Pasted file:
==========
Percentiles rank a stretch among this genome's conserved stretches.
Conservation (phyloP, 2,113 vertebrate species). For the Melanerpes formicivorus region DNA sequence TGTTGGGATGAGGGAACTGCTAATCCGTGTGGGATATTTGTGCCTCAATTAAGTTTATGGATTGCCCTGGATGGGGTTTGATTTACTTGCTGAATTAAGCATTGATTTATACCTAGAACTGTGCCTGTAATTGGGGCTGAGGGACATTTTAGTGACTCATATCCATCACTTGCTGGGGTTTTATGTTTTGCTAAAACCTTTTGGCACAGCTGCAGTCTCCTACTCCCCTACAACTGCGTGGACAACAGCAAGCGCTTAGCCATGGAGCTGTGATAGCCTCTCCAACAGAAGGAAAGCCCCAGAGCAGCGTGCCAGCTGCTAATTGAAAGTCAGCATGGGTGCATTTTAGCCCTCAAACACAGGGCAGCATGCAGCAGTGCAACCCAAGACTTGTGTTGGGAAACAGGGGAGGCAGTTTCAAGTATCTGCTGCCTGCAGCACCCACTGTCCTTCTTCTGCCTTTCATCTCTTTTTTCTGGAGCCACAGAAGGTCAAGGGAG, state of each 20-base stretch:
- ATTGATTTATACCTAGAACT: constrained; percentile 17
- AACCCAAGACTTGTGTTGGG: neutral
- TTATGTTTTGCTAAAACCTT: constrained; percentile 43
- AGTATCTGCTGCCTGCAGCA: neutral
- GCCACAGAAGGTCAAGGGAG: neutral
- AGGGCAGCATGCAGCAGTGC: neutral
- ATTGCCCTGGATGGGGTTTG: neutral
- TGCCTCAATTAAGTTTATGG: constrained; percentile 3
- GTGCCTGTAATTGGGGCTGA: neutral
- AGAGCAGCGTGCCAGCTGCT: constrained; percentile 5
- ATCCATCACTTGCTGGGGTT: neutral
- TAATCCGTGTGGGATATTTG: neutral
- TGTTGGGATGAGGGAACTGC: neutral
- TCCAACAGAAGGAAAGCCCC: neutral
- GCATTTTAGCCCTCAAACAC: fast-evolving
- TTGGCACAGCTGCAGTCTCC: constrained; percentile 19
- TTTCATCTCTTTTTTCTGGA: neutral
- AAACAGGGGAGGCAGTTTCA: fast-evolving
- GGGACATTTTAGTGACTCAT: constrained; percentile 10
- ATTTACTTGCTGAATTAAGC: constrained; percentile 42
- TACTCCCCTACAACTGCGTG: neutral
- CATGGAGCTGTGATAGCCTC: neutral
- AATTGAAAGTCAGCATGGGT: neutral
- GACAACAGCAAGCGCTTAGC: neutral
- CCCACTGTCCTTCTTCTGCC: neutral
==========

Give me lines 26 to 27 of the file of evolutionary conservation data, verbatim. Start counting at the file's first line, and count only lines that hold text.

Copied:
- GACAACAGCAAGCGCTTAGC: neutral
- CCCACTGTCCTTCTTCTGCC: neutral